With Mayor Jim Strickland’s administration nearing its end, skeptical Memphis City Council members Tuesday (Nov. 7) cast doubt on the timing of a proposed rate increase for bulk waste pickup.
The fee-increase discussion came during the council’s Public Works, Solid Waste & General Services Committee meeting.
“Why now,” asked councilmember Chase Carlisle. “You knew you had increased costs. You’re supplanting it with federal funds. We’re cutting compliment (the number of solid waste employees) and services are getting worse. And here we are in November, as the administration exits, and this bomb is being dropped.”
The $29.96 fee would be the second hike in four years. The council passed a previous increase in 2019.
The council needs to consider the proposed fee-increase ordinance on three readings, including being passed on the third and final reading, for the increase to go into effect Jan. 1. That also is the date a new council and mayor are sworn in.
Much of the blame for needing an fee hike is being laid on the pandemic. During that time, a cultural shift occurred, where home deliveries changed the landscape of retail. The result has been exponential increases in curbside items. It hasn’t abated.
“What we see…is the advent of everything being delivered to your house. It continued to increase during the COVID years. It doesn’t appear to be coming back down,” said Phillip Davis, the city’s Solid Waste director.
Davis presented three funding options to committee members:
A $11.09 fee hike. Maintaining the current model, it would add waste crews and equipment.
Switch from a bi-monthly bulk pick up to four scheduled visits per year. It calls for an $8.99 fee from customers. Fees for both would take effect on Jan. 1.
A $14.08 fee hike that would allow solid waste crews would be to take over routes in the E Area of the city, which includes East Memphis, Hickory Hill, and Cordova. Private contractors currently handle that chore.
The third proposal also calls for a solid waste facility to be built in the area in the next five years. This could be added to the other two proposals too.
All three would buck the 30-year trend of cutting staff. Since the 1990s, the compliment of authorized employees has dropped from 800 in solid waste to the current 515.
However, collections have gone up 52,000 tons per year.
Shortfalls in funding are nothing new. In the past, the general fund covered as much as $30 million of the department’s annual budget.
“Largely, what we see is when the fee is insufficient, we need that influx of money from the general fund to help us maintain services,” said Davis. “If there’s no action, we’ll need about $5.3 million in 2025. Another $6 million or so in 2026. It goes up…Over the next five years, we’ll need about $37 million.”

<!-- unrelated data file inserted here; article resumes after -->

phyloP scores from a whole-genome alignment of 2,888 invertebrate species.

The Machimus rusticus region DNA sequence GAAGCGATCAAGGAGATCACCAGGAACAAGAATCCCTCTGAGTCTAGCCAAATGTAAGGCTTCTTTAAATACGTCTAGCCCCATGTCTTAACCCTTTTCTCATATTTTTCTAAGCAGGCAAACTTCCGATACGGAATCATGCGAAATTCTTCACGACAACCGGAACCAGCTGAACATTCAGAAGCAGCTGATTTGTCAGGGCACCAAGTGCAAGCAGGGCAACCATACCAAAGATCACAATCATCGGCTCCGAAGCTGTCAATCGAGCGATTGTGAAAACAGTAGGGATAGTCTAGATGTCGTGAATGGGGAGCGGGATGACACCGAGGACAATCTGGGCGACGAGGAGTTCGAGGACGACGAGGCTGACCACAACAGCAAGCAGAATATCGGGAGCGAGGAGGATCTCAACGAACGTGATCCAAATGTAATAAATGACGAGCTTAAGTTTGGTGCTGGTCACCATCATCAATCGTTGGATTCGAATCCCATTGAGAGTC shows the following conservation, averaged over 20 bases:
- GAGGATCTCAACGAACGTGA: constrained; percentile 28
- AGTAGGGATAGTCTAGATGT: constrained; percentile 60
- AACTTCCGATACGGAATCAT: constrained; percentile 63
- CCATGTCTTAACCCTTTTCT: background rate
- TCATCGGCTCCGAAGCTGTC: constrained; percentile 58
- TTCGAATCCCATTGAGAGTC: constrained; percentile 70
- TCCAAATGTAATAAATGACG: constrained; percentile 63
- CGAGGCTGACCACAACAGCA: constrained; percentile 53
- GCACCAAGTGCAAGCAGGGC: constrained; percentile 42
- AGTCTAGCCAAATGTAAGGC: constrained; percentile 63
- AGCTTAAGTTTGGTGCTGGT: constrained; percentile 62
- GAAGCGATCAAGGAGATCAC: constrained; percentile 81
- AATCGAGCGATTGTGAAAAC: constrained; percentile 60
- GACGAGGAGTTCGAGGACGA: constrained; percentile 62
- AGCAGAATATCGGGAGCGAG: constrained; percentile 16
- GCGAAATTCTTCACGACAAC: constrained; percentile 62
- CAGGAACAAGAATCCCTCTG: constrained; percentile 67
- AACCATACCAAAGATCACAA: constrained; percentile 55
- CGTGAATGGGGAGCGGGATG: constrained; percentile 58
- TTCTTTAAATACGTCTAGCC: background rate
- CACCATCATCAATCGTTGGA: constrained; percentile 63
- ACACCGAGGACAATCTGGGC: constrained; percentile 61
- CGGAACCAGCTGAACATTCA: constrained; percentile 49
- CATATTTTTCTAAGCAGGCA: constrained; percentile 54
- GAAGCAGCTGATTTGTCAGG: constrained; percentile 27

Lately, funding from the federal government has bridged the gap. However, with those sources running out, the general fund will once again have to provide funding unless another source materializes.
“More recently, we’ve seen some CARES Act funding, some FEMA reimbursement funds and ARPA funds that have helped us stay afloat since our last fee increase,” said Davis.
To meet demands, 108 trucks are needed daily.
This year, total expenses for the pickups have cost $83.3 million. This includes costs for salaries, service charges during high-volume times, equipment, fleet maintenance, fuel, and other expenses.
The solid waste fee, meanwhile, brought in $75.8 million in revenue.
Carlisle said, “It’s all the same to me. It’s very clear, if you’re running a business, that the administration had to have known three years ago that they had a model problem and didn’t want to pipe up about it until now.”
Although it is an annual topic of discussion, the administration and the division of solid waste began talks of a hike in February.
“None of this is council driven. This is the administration. I’ve always said, especially when it’s budget season, tell us what you need. Give us the opportunity to say, ‘no we’re not going to do it,’” criticized Chairman Martavius Jones.
The last time the administration worked with the council to supplement DSW funding was in 2018. That year, $15 million was added to right-size and modernize its fleet. A fee increase was sought then, too.
Since 2017, bulk waste volumes have tripled.
“Whether it was the pandemic, or it was 2017, which is pre-pandemic, there is a service, revenue, and expense model problem. It could have been addressed well before this, ramping into this on an annual basis,” said Carlisle.